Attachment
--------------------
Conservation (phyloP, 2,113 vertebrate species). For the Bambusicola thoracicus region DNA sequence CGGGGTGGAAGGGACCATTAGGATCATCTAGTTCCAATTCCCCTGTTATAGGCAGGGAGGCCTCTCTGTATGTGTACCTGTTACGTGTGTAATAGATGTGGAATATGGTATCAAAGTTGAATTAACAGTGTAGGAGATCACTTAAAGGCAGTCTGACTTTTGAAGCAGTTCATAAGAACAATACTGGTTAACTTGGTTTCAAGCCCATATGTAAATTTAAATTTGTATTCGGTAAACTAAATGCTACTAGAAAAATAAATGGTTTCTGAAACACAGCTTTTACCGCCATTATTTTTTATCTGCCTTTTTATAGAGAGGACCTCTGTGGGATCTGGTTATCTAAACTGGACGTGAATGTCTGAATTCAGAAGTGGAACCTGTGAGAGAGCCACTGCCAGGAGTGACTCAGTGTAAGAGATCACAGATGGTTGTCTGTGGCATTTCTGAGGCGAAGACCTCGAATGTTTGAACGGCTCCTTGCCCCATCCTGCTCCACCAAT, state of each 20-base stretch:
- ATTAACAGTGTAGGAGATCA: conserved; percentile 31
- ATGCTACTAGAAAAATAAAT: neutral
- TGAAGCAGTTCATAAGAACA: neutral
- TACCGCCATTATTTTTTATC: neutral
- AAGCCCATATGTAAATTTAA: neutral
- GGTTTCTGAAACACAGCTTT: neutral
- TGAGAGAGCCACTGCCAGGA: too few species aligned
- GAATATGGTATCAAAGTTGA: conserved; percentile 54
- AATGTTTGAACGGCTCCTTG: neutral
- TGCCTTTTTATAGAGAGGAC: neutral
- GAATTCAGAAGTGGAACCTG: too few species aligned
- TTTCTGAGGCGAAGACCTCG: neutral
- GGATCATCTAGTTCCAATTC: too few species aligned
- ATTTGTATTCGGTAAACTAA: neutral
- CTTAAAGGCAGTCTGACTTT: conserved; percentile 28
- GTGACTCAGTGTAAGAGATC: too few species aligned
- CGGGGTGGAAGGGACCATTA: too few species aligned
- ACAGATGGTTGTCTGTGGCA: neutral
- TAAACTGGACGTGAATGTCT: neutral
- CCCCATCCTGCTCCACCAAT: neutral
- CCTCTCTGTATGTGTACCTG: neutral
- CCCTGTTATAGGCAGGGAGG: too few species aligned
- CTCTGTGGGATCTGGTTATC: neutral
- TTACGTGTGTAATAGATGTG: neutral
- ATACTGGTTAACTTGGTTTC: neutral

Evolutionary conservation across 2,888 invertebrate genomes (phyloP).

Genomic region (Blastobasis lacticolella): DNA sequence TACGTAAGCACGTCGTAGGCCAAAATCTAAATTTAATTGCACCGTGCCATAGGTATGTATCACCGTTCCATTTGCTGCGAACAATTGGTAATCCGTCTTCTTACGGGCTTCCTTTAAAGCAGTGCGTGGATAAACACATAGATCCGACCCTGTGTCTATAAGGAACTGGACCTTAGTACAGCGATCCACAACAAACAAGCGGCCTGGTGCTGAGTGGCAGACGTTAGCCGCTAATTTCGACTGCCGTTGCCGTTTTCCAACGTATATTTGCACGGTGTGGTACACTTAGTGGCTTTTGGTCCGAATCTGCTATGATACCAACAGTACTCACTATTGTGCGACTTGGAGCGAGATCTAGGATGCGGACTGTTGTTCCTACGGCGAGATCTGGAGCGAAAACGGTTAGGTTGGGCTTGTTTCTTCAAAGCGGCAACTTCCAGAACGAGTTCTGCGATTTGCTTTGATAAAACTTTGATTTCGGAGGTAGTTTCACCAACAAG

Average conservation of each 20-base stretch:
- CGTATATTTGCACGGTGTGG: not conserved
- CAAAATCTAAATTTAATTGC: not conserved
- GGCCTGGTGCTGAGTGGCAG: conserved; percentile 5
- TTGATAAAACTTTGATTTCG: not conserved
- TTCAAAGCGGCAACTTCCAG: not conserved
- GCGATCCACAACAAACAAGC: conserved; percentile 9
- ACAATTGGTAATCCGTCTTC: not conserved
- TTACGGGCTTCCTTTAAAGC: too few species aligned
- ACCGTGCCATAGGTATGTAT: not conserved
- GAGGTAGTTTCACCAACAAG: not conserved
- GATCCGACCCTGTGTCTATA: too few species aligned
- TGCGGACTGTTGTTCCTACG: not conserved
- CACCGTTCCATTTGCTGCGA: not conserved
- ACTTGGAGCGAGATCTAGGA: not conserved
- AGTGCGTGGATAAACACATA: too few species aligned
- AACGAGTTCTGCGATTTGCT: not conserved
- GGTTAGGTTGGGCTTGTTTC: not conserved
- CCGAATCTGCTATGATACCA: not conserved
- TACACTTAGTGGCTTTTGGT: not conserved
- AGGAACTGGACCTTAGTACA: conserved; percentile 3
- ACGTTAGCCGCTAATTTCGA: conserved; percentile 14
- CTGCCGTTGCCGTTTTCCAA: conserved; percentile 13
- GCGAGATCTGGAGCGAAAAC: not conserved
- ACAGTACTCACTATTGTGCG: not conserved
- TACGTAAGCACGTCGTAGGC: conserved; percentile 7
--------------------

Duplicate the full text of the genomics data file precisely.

Conservation (phyloP, 2,113 vertebrate species). For the Bambusicola thoracicus region DNA sequence CGGGGTGGAAGGGACCATTAGGATCATCTAGTTCCAATTCCCCTGTTATAGGCAGGGAGGCCTCTCTGTATGTGTACCTGTTACGTGTGTAATAGATGTGGAATATGGTATCAAAGTTGAATTAACAGTGTAGGAGATCACTTAAAGGCAGTCTGACTTTTGAAGCAGTTCATAAGAACAATACTGGTTAACTTGGTTTCAAGCCCATATGTAAATTTAAATTTGTATTCGGTAAACTAAATGCTACTAGAAAAATAAATGGTTTCTGAAACACAGCTTTTACCGCCATTATTTTTTATCTGCCTTTTTATAGAGAGGACCTCTGTGGGATCTGGTTATCTAAACTGGACGTGAATGTCTGAATTCAGAAGTGGAACCTGTGAGAGAGCCACTGCCAGGAGTGACTCAGTGTAAGAGATCACAGATGGTTGTCTGTGGCATTTCTGAGGCGAAGACCTCGAATGTTTGAACGGCTCCTTGCCCCATCCTGCTCCACCAAT, state of each 20-base stretch:
- ATTAACAGTGTAGGAGATCA: conserved; percentile 31
- ATGCTACTAGAAAAATAAAT: neutral
- TGAAGCAGTTCATAAGAACA: neutral
- TACCGCCATTATTTTTTATC: neutral
- AAGCCCATATGTAAATTTAA: neutral
- GGTTTCTGAAACACAGCTTT: neutral
- TGAGAGAGCCACTGCCAGGA: too few species aligned
- GAATATGGTATCAAAGTTGA: conserved; percentile 54
- AATGTTTGAACGGCTCCTTG: neutral
- TGCCTTTTTATAGAGAGGAC: neutral
- GAATTCAGAAGTGGAACCTG: too few species aligned
- TTTCTGAGGCGAAGACCTCG: neutral
- GGATCATCTAGTTCCAATTC: too few species aligned
- ATTTGTATTCGGTAAACTAA: neutral
- CTTAAAGGCAGTCTGACTTT: conserved; percentile 28
- GTGACTCAGTGTAAGAGATC: too few species aligned
- CGGGGTGGAAGGGACCATTA: too few species aligned
- ACAGATGGTTGTCTGTGGCA: neutral
- TAAACTGGACGTGAATGTCT: neutral
- CCCCATCCTGCTCCACCAAT: neutral
- CCTCTCTGTATGTGTACCTG: neutral
- CCCTGTTATAGGCAGGGAGG: too few species aligned
- CTCTGTGGGATCTGGTTATC: neutral
- TTACGTGTGTAATAGATGTG: neutral
- ATACTGGTTAACTTGGTTTC: neutral

Evolutionary conservation across 2,888 invertebrate genomes (phyloP).

Genomic region (Blastobasis lacticolella): DNA sequence TACGTAAGCACGTCGTAGGCCAAAATCTAAATTTAATTGCACCGTGCCATAGGTATGTATCACCGTTCCATTTGCTGCGAACAATTGGTAATCCGTCTTCTTACGGGCTTCCTTTAAAGCAGTGCGTGGATAAACACATAGATCCGACCCTGTGTCTATAAGGAACTGGACCTTAGTACAGCGATCCACAACAAACAAGCGGCCTGGTGCTGAGTGGCAGACGTTAGCCGCTAATTTCGACTGCCGTTGCCGTTTTCCAACGTATATTTGCACGGTGTGGTACACTTAGTGGCTTTTGGTCCGAATCTGCTATGATACCAACAGTACTCACTATTGTGCGACTTGGAGCGAGATCTAGGATGCGGACTGTTGTTCCTACGGCGAGATCTGGAGCGAAAACGGTTAGGTTGGGCTTGTTTCTTCAAAGCGGCAACTTCCAGAACGAGTTCTGCGATTTGCTTTGATAAAACTTTGATTTCGGAGGTAGTTTCACCAACAAG

Average conservation of each 20-base stretch:
- CGTATATTTGCACGGTGTGG: not conserved
- CAAAATCTAAATTTAATTGC: not conserved
- GGCCTGGTGCTGAGTGGCAG: conserved; percentile 5
- TTGATAAAACTTTGATTTCG: not conserved
- TTCAAAGCGGCAACTTCCAG: not conserved
- GCGATCCACAACAAACAAGC: conserved; percentile 9
- ACAATTGGTAATCCGTCTTC: not conserved
- TTACGGGCTTCCTTTAAAGC: too few species aligned
- ACCGTGCCATAGGTATGTAT: not conserved
- GAGGTAGTTTCACCAACAAG: not conserved
- GATCCGACCCTGTGTCTATA: too few species aligned
- TGCGGACTGTTGTTCCTACG: not conserved
- CACCGTTCCATTTGCTGCGA: not conserved
- ACTTGGAGCGAGATCTAGGA: not conserved
- AGTGCGTGGATAAACACATA: too few species aligned
- AACGAGTTCTGCGATTTGCT: not conserved
- GGTTAGGTTGGGCTTGTTTC: not conserved
- CCGAATCTGCTATGATACCA: not conserved
- TACACTTAGTGGCTTTTGGT: not conserved
- AGGAACTGGACCTTAGTACA: conserved; percentile 3
- ACGTTAGCCGCTAATTTCGA: conserved; percentile 14
- CTGCCGTTGCCGTTTTCCAA: conserved; percentile 13
- GCGAGATCTGGAGCGAAAAC: not conserved
- ACAGTACTCACTATTGTGCG: not conserved
- TACGTAAGCACGTCGTAGGC: conserved; percentile 7